He was appointed a Second lieutenant of artillery and, from July 1843, to October 1844, he was assistant instructor of infantry tactics at the Military Academy. He was aide-de-camp to General Wool in 1845 and distinguished himself in the battles of Palo Alto and Resaca de la Pahna. He was promoted to First lieutenant in 1846 and was aide-de-camp to General Taylor through the Mexican war. He was brevetted Captain and Major for gallant and meritorious conduct at Monterey and Buena Vista.
He was transferred to the infantry in 1848. In 1849 he was in California and designed the state seal, left. He was promoted to Captain in 1851. From 1852 till 1854 he was commandant of the corps of cadets and instructor in infantry tactics at West Point. He was commissioned as Major on 27 March 1855. He was the commander in the operations against the Indians on Puget's sound, Washington territory in 1856, and commanded the Yakima expedition in 1858.
At the beginning of the Civil War he returned from Europe, where he had been traveling on sick leave, and resigned his commission on 30 April 1861. He was appointed Adjutant General, with the rank of Colonel and assigned to organize the Virginia troops. On 6 June 1861, he was commissioned as Brigadier General in the Confederate army and sent to command the forces in the western part of the state.
On 3 June 1861 about 1,000 Confederate troops, commanded by Colonel George Porterfield, were defeated by about 1,900 Union troops commanded by Colonel Benjamin F. Kelley at the Battle of Philippi. That battle is considered by many the first land battle of the Civil War. Porterfield retreated to Huttonsville where he was met and relieved of his command by General Robert Selden Garnett. General Garnett then merged his 5,000 Confederate troops with the 1,000 led by Porterfield, creating an army of about 6,000 troops. General Garnett then established several defensive positions throughout the Beverly-Huttonsville area. He was especially interested in defending a strategic mountain pass on the Staunton-Parkersburg Turnpike. On 22 June 1861 20,000 Union troops, commanded by General George Brinton McClellan crossed the Ohio River by Parkersburg and used the B & O Railroad to reach Grafton the next day. They then marched to meet General Garnett's forces. The two forces then maneuvered for position for several weeks before finally meeting in battle on 11 July 1861 at Rich Mountain, just a few miles west of Beverly. The vastly outnumbered Confederate forces were defeated and forced to withdraw from the area. The victory was instrumental in General McClellan's later being promoted to commander of the Army of the Potomac.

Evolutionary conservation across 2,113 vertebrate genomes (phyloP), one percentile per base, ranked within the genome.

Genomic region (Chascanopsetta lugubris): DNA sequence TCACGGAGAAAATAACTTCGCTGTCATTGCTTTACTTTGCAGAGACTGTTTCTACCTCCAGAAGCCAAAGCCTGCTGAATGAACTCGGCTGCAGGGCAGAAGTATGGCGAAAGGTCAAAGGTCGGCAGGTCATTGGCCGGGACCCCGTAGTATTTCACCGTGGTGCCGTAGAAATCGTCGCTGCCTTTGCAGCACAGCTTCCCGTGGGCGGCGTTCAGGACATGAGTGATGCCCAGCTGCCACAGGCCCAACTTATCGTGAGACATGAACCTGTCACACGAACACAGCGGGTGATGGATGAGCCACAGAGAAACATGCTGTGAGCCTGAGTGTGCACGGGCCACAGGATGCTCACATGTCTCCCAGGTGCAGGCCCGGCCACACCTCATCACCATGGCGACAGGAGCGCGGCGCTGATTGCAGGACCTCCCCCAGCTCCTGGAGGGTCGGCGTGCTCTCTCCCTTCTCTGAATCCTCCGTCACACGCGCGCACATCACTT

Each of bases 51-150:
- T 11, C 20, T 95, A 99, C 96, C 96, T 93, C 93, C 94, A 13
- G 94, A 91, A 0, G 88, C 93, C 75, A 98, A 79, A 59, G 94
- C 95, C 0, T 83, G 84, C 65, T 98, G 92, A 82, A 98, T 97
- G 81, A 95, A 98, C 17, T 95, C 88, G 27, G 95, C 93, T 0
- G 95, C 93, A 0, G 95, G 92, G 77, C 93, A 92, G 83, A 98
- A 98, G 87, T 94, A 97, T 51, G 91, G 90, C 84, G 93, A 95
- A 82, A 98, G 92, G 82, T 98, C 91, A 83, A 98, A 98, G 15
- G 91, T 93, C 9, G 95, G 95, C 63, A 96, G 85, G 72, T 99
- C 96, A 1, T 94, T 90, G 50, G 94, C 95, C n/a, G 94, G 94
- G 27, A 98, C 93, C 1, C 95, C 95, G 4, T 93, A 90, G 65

While withdrawing from his Laurel Hill entrenchment following the battle of Rich Mountain, General Garnett received false information that his escape route into Virginia along the Staunton-Parkersburg Turnpike was blocked. Instead he turned northeast along the ridges and valleys that were more difficult to travel. He had withdrawn under cover of dark on 11 July 1861, but the federal column had easily followed and caught up with Garnett's rear guard on 13 July. For several days the Federals gave chase and skirmished at every stream crossing. Crossing at Corrick's Ford, Confederate troops on a high bluff gave cover for their troops to cross the river. While directing this rearguard action, General Garnett was shot and killed. His body was recovered by Union troops, but was returned to the family by General McClellan. Garnett had the unfortunate distinction of being the first Confederte general officer killed in the Civil War.(22) Louis Anacharsis Garnett (1821)
He was born in 1821 in Essex county, Virginia and died in 1901 in Pacific Grove, California. A graduate of the Virginia Military Institute, but he had no military record. From the "Superintendent's Order Book," Vol. 1, Nov 1839-Jan 1852 Jan, page 1, Virginia Military Institute, Lexington, 11 November 1839, Order No 1: